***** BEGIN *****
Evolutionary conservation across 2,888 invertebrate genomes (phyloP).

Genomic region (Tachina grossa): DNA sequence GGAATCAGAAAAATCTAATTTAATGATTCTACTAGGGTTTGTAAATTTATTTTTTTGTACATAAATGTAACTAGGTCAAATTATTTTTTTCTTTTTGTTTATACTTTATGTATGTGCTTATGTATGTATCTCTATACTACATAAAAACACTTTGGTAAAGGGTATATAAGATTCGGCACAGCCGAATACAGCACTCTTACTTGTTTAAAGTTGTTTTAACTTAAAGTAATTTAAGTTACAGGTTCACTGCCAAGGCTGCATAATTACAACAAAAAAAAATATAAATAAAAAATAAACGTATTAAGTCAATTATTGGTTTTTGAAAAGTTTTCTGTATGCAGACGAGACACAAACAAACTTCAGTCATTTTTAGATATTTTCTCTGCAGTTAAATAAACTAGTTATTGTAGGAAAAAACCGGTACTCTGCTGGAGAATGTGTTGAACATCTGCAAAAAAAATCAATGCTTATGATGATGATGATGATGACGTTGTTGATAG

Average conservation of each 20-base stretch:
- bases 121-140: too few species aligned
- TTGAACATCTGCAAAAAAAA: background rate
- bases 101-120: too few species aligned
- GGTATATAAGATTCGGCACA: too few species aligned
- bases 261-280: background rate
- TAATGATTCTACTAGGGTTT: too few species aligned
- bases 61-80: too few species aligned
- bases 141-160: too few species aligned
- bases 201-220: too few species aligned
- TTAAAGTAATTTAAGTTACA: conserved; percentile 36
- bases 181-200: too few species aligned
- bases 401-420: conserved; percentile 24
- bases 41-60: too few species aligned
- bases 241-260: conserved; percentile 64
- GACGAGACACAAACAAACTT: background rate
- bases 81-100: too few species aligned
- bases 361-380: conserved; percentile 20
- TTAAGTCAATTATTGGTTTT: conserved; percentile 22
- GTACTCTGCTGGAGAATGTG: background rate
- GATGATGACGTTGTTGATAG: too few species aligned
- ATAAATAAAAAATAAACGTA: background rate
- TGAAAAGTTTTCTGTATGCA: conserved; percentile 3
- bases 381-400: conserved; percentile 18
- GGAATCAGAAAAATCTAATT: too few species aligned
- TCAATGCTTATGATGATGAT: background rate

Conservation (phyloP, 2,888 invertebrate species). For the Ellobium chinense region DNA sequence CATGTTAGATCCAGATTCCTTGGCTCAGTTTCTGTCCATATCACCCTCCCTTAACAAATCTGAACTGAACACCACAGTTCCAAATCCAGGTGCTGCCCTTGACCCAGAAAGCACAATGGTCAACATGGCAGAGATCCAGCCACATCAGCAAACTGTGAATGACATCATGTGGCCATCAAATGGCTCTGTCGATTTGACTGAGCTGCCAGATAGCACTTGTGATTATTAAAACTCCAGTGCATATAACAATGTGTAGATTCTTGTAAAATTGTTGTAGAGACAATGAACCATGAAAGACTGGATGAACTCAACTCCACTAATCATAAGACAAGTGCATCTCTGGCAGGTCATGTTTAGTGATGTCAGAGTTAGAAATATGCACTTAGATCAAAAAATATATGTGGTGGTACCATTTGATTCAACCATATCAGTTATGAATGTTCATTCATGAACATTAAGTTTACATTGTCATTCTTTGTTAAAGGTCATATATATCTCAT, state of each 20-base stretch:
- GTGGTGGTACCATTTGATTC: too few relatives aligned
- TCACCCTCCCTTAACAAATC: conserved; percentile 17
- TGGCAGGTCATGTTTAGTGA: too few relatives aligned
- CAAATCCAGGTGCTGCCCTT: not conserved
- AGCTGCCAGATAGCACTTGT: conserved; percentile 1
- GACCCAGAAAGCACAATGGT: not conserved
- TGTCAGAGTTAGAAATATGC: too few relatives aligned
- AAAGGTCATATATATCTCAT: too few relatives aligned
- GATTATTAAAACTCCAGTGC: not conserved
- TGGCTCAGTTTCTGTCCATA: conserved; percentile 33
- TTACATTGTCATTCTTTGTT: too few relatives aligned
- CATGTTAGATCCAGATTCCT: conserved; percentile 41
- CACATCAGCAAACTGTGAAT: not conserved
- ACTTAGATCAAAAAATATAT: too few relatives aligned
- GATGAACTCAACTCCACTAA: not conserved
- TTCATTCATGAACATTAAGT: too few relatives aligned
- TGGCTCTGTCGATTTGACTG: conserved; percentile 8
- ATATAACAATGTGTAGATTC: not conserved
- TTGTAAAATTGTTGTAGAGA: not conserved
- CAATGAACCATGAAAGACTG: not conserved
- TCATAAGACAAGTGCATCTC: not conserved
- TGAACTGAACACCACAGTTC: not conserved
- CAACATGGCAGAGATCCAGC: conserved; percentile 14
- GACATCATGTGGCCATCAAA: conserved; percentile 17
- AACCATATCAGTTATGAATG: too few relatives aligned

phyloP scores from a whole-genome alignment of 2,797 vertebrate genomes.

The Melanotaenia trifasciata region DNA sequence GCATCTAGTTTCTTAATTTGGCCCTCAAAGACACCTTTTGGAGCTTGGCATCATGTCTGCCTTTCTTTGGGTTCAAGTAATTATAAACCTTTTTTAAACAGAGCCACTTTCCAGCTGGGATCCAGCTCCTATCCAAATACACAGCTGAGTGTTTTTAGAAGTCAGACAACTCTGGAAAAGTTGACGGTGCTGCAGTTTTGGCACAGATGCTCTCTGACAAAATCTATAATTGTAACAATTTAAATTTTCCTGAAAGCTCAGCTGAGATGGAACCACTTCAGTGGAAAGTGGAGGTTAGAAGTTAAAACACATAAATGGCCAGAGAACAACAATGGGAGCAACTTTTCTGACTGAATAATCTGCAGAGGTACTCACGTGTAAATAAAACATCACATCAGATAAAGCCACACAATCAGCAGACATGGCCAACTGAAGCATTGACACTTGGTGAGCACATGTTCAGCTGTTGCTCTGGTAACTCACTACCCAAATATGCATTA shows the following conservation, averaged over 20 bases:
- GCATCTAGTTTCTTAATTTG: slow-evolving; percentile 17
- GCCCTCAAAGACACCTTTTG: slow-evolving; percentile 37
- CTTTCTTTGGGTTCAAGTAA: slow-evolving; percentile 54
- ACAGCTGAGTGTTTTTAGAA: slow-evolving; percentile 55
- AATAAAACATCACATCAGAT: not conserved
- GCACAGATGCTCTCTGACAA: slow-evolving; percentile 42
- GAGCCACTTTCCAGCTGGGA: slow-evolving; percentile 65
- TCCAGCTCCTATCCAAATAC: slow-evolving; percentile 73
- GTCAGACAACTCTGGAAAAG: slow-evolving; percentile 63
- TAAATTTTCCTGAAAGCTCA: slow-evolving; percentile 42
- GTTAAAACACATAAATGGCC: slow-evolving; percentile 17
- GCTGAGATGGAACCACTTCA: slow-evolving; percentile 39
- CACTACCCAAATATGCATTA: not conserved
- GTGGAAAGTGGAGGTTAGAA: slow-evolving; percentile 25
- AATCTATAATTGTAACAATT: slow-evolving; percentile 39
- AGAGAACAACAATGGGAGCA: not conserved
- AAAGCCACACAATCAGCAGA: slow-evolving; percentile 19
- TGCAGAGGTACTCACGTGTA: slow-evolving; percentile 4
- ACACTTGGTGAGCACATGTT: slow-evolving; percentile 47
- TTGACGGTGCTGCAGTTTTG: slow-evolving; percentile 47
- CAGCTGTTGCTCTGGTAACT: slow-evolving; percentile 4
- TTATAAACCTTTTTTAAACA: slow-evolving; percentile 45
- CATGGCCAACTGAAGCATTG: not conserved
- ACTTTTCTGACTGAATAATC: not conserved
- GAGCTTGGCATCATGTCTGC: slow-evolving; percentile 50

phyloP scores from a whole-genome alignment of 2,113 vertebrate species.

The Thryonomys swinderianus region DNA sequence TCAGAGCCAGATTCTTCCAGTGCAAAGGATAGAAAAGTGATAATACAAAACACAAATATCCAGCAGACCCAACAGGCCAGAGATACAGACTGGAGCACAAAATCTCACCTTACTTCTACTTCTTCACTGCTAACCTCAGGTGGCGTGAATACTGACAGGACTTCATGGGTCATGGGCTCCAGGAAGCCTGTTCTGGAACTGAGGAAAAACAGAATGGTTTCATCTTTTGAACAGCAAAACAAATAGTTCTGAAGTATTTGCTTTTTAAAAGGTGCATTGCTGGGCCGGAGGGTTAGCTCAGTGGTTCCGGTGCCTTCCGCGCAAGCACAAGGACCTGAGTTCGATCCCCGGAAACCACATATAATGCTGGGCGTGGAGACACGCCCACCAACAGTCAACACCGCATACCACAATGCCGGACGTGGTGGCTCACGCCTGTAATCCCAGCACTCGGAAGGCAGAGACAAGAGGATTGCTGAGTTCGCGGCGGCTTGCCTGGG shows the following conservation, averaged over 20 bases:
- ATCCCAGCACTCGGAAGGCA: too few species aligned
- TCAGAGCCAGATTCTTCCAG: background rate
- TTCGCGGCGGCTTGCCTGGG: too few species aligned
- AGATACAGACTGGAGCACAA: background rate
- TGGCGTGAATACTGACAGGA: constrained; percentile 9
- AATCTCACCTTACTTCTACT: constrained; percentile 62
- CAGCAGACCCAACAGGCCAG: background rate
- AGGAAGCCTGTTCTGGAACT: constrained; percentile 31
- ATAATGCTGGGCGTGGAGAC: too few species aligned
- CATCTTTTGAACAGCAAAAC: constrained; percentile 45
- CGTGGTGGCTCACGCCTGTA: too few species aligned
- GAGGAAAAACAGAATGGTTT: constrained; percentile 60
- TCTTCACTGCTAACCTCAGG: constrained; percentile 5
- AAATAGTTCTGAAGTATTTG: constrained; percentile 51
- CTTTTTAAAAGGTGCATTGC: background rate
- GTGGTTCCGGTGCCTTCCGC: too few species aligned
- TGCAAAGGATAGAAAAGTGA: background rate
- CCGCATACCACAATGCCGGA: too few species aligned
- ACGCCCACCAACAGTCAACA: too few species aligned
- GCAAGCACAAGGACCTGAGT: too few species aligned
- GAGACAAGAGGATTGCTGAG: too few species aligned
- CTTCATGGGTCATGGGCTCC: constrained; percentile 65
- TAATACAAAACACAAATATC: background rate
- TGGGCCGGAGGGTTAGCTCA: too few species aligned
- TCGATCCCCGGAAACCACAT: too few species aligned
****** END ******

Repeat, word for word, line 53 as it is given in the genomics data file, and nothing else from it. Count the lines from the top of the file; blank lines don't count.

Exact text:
- GACATCATGTGGCCATCAAA: conserved; percentile 17